I have many reasons not to occupy my left wrist with something that vibrates and pings, something that does anything but tell the time. I have many reasons because I have many watches that were left to me when my father passed away in early 2014. He was an avid watch collector, and gave me a 1968 Omega Constellation for my 18th birthday, the same watch his father gave him when he turned 18. He asked me to do the same for my son on his 18th birthday, and despite knowing deep down for a number of reasons that’s unlikely to happen, I still want it to happen.
Like many people, my watch wearing has waxed and waned over the years. The Constellation has a kinetic quartz movement in it, so for a time I got in the habit of winding it 18 times before I went to sleep. That’s the same number that, in Hebrew, represents life. Chai. That number has deep meaning to me, and through the watch it reminds of me of father. Like most watch-as-heirlooms, its ontological purpose goes far beyond telling the time; it stands in for the person or the action, or, in some cases, the intended outcome yet to transpire.
This is the reality Apple faces with the Watch. Jony Ive once told a reporter that Apple designed the iPhone because the executive team hated the phones in their pockets; they approached the Watch instead out of reverence for horology as a practice, and watch-buying as a practical expense.
Like many of the company’s products, the Apple Watch is not the first smartwatch on the market, and while Apple passively rejects that nomenclature, the first version of the Watch is very much a piece of technology. But it’s a quite beautiful piece of engineering as well as a fine timepiece. Everything in the middle, from notifications to apps to Glances to Digital Touch, is where the waters are muddied – with potential, with confusion.
Sunday – Time and the universe
Sunday’s a pretty quiet day for me. I don’t wake up early, and I don’t make plans. I sometimes go to the gym, or if the weather’s nice I’ll take the bike out. It’s not stressful because my phone is largely idle.
So Sunday is a good place to begin with the Apple Watch.
As a timepiece, the Apple Watch is both excellent and disappointing. There are ten watch faces to choose from, chosen with a Force Touch on the screen. Force Touch is the right-click equivalent of the Apple Watch, but instead of holding one’s finger longer it equates to applying ever-so-slightly more force to the display. Force Touch is one of several UI changes Apple loyalists will contend with; we’ll get to the others later on.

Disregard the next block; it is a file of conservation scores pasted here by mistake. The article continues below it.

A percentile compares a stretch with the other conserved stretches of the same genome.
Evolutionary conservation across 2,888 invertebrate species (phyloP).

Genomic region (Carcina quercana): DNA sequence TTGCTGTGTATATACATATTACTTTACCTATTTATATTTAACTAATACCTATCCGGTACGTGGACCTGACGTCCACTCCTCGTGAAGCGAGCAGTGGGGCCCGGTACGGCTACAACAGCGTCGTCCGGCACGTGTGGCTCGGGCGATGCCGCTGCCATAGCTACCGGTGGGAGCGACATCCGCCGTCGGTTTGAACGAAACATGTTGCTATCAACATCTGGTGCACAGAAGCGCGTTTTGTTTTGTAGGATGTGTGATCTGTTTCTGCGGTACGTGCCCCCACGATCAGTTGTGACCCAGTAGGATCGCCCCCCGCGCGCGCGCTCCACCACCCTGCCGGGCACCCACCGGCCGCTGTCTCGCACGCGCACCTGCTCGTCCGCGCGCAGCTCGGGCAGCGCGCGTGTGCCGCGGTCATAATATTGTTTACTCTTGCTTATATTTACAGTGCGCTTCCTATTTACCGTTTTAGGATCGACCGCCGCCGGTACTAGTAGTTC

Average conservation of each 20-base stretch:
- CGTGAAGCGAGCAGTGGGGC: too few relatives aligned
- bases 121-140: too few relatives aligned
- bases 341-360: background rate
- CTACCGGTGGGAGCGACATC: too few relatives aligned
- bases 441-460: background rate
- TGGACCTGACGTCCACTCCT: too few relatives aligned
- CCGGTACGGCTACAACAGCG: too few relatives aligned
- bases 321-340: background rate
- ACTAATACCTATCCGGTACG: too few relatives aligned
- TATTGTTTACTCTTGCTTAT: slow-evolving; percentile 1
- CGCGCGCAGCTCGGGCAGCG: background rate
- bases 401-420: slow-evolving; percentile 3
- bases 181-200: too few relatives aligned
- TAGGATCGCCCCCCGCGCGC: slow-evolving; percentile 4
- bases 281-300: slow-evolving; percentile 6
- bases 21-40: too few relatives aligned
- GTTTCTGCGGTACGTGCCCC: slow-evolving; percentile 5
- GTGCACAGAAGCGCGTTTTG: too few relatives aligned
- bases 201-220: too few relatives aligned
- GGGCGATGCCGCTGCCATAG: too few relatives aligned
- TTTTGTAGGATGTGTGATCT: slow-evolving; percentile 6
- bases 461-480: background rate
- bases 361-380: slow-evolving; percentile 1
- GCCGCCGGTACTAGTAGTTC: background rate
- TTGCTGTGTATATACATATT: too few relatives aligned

The Apple Watch comes in two sizes, 38mm and 42mm, and band sizes correspond to the case. If you and your wife buy Watches in different sizes to send each other disgustingly cute drawings or heart beats, the straps are not interchangeable.
The Watch itself comes in three cases, the aluminum Watch Sport version, the cheapest, followed by the stainless steel Apple Watch and the luxury-as-a-service Watch Edition. I spent time with two versions, the Watch Sport and Watch (also known as Collection), and came away with appropriately different qualitative experiences based on their materials. While the Sport is well-made, and certainly worth coveting, it was not without irony that the Watch I’d be more inclined to recommend to friends and family is the one is that few of them would even consider.
The stainless steel version looks beautiful (both in the regular shiny finish and matte Space Black variant) but also feels on my wrist more like a timepiece – something that I would feel proud to wear – than the Sport. The Sport feels like a gadget on my wrist; the Watch feels like a graduation present.
But the cases are just one part of the introduction story: Apple asked its early adopters to visit a retail store before purchasing for a very important reason, the bands. As the company has done with its iPhone cases, and the Smart Covers for its iPads, Watch bands are the cake topper, the way Apple intends to highly differentiate its product from the competition.
Before I get into the bands themselves, let’s talk about the replacement mechanism, because it’s a remarkable bit of engineering. There are two buttons on the rear casing of the Watch, which release three sets of lugs, the middle of which is lightly held with a magnet.